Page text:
I work for a factory where the maintenance department is made up of electricians, pipefitters, machinists, millwrights, welders, laborers, carpenters, blacksmiths, and tinners. I must say it's nice just do your own job without having to learn somebody elses. But we always help out other crafts in little ways.
We are pretty strict about not doing other people's jobs too especially when it involves the management. A job security type thing. We really don't have too much pressure from the company to do other craft's work. The pressure is from outsourcing(contractors)(did I say that in here!
). My company is slowly going towards hiring contractors for short term jobs. Good and bad, just a shifting of the job market. I would love to start my own maintenance electrician business. Doing only troubleshooting, lighting, calibrations, and safety checks. As an everyday troubleshooter, I'm swamped with calls that I will never get time to do. But we used to have twice the number of guys too. So they want us to do more with less.
I could not see a multi-craft maintenance shop doing the style of work we do. But on the other hand, we probably cost three times as much. I think we can afford it because we're a defense contractor.
I used to work multi-craft in a locomotive crane yard. I was the electrician but from time to time I was welding or beating out bushings. I learned alot from that job about other crafts that I think one day will benefit me. I also question my fellow maintenance people every chance I get. Wether it is air-logic, fluid flow, or what the size of chain links are. History repeats itself and I grew up in an economic boom, I'm not taking anything for granted! I'm learning as much as I can within reason. I've had the benefit of traveling around the world when I was in the Navy and seeing how rosy things are in the U.S.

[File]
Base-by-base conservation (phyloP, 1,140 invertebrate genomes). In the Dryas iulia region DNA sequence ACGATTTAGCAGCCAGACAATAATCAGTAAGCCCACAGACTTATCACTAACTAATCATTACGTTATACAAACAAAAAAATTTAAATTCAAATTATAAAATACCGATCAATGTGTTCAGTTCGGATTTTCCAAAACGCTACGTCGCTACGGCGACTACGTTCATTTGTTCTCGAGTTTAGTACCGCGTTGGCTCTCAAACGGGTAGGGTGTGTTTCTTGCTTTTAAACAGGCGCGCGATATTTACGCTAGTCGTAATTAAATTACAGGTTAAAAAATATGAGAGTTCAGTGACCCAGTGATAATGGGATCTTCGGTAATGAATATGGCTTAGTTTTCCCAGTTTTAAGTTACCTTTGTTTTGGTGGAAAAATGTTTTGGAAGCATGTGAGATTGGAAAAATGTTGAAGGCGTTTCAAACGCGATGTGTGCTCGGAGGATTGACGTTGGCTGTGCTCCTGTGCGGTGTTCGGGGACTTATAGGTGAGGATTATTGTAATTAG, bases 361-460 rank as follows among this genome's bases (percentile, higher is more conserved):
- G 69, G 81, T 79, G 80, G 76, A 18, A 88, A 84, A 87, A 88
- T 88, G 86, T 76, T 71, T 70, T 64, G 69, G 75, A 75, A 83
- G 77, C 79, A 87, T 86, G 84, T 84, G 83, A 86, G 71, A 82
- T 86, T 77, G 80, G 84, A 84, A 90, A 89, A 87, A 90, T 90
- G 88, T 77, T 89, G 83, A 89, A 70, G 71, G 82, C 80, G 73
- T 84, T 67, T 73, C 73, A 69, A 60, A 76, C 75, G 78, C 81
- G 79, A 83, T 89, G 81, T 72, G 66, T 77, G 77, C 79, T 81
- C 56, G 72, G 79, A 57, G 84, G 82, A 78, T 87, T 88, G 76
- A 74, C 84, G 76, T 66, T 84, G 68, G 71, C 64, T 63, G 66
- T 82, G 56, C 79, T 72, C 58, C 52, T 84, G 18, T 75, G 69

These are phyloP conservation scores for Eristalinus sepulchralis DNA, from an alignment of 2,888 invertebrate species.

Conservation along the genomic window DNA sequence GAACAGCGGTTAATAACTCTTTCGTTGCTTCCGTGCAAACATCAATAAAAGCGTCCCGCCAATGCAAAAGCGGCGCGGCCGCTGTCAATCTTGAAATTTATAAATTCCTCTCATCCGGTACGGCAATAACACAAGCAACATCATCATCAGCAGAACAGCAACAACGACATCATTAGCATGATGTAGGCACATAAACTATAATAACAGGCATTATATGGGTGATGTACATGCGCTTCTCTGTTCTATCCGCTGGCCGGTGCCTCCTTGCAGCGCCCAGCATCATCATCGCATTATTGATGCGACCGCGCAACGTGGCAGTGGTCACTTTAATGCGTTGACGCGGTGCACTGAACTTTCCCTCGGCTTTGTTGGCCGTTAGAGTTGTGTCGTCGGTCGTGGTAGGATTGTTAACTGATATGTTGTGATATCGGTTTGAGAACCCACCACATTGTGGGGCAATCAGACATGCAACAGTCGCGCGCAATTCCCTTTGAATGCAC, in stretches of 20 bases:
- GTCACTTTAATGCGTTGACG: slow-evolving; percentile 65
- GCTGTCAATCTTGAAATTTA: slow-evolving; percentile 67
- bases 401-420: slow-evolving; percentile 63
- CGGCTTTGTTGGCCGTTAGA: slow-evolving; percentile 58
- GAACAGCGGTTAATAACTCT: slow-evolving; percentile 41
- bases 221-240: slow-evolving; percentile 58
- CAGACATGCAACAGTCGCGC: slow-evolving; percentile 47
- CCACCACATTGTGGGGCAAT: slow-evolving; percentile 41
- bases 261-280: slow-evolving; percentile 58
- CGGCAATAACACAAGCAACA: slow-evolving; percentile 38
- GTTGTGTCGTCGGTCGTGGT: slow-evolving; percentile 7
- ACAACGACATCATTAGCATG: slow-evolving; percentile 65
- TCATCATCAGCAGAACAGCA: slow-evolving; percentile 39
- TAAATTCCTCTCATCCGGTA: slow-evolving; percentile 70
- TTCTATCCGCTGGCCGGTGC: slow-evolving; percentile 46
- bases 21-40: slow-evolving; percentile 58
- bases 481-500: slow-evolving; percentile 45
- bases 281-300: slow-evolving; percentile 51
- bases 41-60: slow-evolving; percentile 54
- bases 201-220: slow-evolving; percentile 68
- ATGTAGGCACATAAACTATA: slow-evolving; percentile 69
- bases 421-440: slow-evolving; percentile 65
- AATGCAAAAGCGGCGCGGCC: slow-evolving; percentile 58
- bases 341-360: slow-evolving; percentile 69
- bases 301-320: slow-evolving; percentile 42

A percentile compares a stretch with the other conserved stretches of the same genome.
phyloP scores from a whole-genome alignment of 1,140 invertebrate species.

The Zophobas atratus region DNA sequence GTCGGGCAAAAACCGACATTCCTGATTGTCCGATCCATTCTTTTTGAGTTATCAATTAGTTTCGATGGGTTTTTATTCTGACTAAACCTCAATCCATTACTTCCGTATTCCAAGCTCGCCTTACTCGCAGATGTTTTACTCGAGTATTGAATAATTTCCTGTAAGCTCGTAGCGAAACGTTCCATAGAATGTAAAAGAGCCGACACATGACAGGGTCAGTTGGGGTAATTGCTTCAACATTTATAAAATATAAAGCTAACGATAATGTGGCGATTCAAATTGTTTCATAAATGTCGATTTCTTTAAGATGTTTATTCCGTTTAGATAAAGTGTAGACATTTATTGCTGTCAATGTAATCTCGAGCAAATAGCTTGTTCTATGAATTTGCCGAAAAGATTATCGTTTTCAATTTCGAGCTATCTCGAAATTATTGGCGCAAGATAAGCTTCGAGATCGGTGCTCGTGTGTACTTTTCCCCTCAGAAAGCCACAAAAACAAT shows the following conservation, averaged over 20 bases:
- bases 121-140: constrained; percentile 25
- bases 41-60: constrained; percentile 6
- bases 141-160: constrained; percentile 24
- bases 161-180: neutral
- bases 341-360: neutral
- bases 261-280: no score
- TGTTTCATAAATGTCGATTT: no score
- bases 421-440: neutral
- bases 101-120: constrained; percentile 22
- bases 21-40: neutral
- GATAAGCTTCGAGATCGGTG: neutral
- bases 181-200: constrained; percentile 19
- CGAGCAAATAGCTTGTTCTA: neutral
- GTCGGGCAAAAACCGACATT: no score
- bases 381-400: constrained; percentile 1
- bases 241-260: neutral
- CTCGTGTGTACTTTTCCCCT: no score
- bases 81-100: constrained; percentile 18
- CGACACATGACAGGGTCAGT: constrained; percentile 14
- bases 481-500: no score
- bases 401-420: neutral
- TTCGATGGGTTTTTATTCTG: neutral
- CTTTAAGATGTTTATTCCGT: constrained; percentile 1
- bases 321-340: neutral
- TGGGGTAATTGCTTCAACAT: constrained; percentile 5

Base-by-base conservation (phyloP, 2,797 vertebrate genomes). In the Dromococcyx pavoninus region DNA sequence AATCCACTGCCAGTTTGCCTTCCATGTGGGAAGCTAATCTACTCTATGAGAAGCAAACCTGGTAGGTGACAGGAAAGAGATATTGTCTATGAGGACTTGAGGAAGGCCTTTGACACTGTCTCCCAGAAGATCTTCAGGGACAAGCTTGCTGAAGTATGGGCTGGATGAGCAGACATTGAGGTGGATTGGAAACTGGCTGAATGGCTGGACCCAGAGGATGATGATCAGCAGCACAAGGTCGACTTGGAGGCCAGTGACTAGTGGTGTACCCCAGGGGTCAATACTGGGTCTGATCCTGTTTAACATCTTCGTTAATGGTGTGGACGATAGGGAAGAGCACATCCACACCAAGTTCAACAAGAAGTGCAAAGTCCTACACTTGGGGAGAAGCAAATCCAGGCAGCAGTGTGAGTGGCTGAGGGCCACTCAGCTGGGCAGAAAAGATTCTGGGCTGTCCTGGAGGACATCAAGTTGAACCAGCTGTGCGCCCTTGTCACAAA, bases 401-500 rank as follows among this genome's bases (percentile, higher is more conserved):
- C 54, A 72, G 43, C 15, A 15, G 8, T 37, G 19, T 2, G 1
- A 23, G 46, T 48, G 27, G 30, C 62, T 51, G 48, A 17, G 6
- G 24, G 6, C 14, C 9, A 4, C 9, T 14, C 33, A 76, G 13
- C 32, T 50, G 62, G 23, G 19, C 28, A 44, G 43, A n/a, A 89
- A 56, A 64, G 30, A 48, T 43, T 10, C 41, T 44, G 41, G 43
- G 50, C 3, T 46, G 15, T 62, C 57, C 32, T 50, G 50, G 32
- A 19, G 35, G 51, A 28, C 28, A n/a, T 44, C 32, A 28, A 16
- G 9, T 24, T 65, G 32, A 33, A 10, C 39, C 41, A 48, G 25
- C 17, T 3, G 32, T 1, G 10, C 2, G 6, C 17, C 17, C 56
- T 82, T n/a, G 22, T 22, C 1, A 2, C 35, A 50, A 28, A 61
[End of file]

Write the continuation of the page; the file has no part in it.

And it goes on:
One more thing then I'll shut up
I think our(United States) job market is turning towards all multi-craft. I see ads all the time for:
Building Maintenance Engineering/Electronic/Electrical Technician/Superhero
1)must know 34KV and all associated power levels (CPR trained preferred)
2)troubleshoot/maintain/install/calibrate any piece of gear from any country--efficiently
3)troubleshoot and program PLC's, VFD's, ABT's, ABC's, and XYZ's.(in no particular order)
4)maintain building HVAC
5)bring donuts everyday
6)supply own truck and tools
I make $24.00 an hour just to be an electrician. That's why I worry about my job everday, if I lost it I would have to take up superhero status.
I'll step down now.